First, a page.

Energy from the Sun...

Solar energy runs the engines of the earth. It heats its atmosphere and its lands, generates its winds, drives the water cycle, warms its oceans, grows its plants, feeds its animals, and even (over the long haul) produces its fossil fuels. This energy can be converted into heat and cold, driving force and electricity. Solar energy can be converted to useful energy also indirectly, through other energy forms like biomass, wind or hydropower. Solar energy drives the earth?s weather. A large fraction of the incident radiation is absorbed by the oceans and the seas, which are warmed, then evaporate and give the power to the rains which feed hydro power plants. Winds which are harnessed by wind turbines are getting their power due to uneven heating of the air. Another category of solar-derived renewable energy sources is biomass. Green plants absorb sunlight and convert it through photosynthesis into organic matter which can be used to produce heat and electricity as well. Thus wind, hydropower and biomass are all indirect forms of solar energy.

How much solar energy strikes the earth?

The sun generates an enormous amount of energy - approximately 1.1 x 10 E20 kilowatt-hours every second. (A kilowatt-hour is the amount of energy needed to power a 100 watt light bulb for ten hours.) The earth?s outer atmosphere intercepts about one two-billionth of the energy generated by the sun, or about 1500 quadrillion (1.5 x 10 E18) kilowatt-hours per year. Because of reflection, scattering, and absorption by gases and aerosols in the atmosphere, however, only 47% of this, or approximately 700 quadrillion (7 x 10 E17) kilowatt-hours, reaches the surface of the earth.

Solar Energy Utilisation

In most places of the world much more solar energy hits a home?s roof and walls than is used by its occupants over a year?s time. Harnessing this sun?s light and heat is a clean, simple, and natural way to provide all forms of energy we need. It can be absorbed in solar collectors to provide hot water or space heating in households and commercial buildings. It can be concentrated by parabolic mirrors to provide heat at up to several thousand degrees Celsius. This heat can be used either for heating purposes or to generate electricity. There is also another way to produce power from the sun?through photovoltaics. Photovoltaic cells are devices which convert solar radiation directly into electricity.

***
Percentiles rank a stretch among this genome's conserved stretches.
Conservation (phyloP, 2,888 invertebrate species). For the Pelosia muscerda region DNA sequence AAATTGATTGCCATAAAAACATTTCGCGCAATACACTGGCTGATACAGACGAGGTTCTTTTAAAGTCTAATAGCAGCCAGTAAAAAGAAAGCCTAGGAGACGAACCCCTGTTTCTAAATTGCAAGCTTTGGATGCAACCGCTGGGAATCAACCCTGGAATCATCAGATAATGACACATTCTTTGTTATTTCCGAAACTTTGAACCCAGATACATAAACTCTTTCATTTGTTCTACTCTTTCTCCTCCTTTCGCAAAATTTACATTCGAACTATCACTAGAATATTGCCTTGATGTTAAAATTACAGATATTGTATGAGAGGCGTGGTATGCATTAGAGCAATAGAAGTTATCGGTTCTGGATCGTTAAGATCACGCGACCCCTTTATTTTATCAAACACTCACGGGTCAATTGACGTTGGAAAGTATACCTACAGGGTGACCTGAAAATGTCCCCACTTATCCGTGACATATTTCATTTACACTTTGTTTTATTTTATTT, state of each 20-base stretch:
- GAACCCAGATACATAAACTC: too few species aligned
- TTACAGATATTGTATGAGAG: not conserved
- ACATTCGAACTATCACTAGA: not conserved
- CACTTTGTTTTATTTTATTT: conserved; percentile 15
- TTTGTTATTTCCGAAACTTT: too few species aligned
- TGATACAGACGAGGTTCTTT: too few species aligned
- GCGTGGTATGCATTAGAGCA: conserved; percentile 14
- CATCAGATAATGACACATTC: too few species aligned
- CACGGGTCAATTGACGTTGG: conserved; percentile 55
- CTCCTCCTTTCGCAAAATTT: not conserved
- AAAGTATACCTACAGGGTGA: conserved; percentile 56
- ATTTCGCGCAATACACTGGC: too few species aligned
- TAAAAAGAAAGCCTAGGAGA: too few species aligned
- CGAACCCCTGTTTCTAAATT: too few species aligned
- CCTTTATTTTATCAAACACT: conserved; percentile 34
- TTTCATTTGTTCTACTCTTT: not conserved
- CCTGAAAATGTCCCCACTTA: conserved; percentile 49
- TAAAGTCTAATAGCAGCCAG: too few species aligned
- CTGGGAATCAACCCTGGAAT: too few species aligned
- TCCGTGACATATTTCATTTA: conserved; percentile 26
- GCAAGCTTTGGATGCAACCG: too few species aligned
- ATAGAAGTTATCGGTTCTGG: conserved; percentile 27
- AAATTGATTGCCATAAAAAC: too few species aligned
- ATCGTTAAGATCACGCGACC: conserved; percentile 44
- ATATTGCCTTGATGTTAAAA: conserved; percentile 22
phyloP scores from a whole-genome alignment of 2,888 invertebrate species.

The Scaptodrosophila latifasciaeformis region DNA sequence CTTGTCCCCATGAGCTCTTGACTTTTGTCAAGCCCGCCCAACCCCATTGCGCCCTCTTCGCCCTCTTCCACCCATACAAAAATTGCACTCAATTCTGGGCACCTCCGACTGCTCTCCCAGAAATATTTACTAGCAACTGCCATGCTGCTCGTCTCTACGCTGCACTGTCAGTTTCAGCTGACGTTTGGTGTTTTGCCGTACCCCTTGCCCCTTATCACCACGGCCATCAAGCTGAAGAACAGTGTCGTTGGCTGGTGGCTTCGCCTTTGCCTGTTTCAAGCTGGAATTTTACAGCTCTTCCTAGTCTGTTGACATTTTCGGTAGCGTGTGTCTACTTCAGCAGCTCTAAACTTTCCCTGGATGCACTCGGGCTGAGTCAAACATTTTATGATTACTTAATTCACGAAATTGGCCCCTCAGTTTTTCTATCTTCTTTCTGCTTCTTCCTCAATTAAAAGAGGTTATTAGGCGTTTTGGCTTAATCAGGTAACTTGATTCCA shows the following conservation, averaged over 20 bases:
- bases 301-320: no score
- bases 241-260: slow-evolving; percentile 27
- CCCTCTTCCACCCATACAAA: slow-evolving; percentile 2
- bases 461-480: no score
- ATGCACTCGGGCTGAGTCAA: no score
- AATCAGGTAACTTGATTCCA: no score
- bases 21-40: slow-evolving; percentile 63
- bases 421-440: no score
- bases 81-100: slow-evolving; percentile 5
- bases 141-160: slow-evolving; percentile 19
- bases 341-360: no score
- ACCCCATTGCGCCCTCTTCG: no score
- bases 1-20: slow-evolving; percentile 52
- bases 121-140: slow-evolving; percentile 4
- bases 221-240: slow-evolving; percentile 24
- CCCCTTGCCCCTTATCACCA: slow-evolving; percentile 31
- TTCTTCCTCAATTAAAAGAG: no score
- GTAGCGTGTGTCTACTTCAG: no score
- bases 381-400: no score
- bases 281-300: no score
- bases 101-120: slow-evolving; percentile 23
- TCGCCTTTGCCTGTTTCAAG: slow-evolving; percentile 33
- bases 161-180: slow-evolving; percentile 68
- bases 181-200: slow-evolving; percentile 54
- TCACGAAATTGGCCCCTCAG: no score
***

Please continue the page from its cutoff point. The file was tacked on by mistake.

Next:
Solar radiation can be converted into useful energy using active systems and passive solar design. Active systems are generally those that are very visible like solar collectors or photovoltaic cells. Passive systems are defined as those where the heat moves by natural means due to house design which entails the arrangement of basic building materials to maximize the sun?s energy.

Passive Solar Energy Use

Passive solar design, or climate responsive buildings use existing technologies and materials to heat, cool and light buildings. They integrate traditional building elements like insulation, south-facing glass, and massive floors with the climate to achieve sustainable results. These living spaces can be built for no extra cost while increasing affordability through lower energy payments. In many countries they also keep investment in the local building industry rather than transferring them to short term energy imports. Passive solar buildings are better for the environment while contributing to an energy independent, sustainable energy future.

Passive solar systems use the building structure as a collector, storage and transfer mechanical equipment. This definition fits most of the more simple systems where heat is stored in the basic structure: walls, ceiling or floor. There are also systems that have heat storage as a permanent element within the building structure, such as bins of rocks, or water-filled drums or bottles. These are also classified as passive solar energy systems. Passive solar homes are ideal places in which to live. They provide beautiful connections to the outdoors, give plenty of natural light, and save energy throughout the year.